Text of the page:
Influences on this period:
This period is characterized by the birth and development of Programmed Instruction.
While Pressey had invented and demonstrated a testing machine as early as 1925, it was B.F. Skinner's elaboration of the theory of reinforcement and its application to learning that established the Programmed Instruction Movement.
Skinner's research into operant conditioning and animal learning led him to suggest that human learning could be maximized by the careful control of reinforcement for desired behaviors.
During this period, Behaviorism florished.
Task analysis was first used by the Air Force personnel to refer to procedures for anticipating the job requirements of new equipment under development.
In 1956 Benjamin Bloom and co-authors, M. Englehart, E. Furst, W. Hill, and D Krathwohl, published their Taxonomy of Educational Objectives for the Cognitive Domain. Initiated as a support for cognitive assessment, the Taxonomy was to prove extremely valuable in the specification and analysis of instructional outcomes and the design of instruction to attain them.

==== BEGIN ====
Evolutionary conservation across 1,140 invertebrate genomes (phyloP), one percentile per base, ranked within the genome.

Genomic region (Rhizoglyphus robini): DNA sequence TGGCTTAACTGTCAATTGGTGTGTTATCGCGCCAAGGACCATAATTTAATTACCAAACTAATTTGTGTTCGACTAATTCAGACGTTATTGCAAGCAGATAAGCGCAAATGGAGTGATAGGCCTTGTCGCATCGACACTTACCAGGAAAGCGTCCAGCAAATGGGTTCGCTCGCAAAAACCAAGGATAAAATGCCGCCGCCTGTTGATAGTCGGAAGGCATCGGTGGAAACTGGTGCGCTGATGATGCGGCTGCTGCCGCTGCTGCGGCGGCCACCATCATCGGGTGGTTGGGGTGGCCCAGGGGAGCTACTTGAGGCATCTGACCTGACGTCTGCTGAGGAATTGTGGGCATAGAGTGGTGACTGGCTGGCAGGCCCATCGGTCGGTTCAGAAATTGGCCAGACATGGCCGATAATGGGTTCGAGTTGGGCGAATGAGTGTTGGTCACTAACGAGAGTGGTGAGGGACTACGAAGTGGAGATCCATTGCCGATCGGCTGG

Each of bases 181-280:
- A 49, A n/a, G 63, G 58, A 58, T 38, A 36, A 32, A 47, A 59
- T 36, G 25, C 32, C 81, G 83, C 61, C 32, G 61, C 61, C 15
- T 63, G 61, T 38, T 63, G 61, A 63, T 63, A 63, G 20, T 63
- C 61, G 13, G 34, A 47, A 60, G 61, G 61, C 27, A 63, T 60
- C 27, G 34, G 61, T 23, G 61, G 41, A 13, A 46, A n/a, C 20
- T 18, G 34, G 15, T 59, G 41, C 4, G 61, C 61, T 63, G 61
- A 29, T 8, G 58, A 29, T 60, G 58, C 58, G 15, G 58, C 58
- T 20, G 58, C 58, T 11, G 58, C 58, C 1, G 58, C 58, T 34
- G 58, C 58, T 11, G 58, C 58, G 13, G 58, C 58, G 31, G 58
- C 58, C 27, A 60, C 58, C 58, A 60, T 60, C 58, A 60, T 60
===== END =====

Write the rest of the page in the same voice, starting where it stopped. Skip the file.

Also during this period the IBM Teaching Machines Project was developed.
Skinner, B. F. (1935). Two types of conditioned reflex
and a pseudo type. Journal of General Psychology, 12, 66-77.
Skinner, B. F. (1937). Two types of conditioned reflex:
A reply to Konorski and Miller. Journal of General Psychology,
Skinner, B. F. (1948). 'Superstition' in the pigeon.
Journal of Experimental Psychology, 38, 168-172.
Skinner, B.F. (1989)The Origins of Cognitive Thought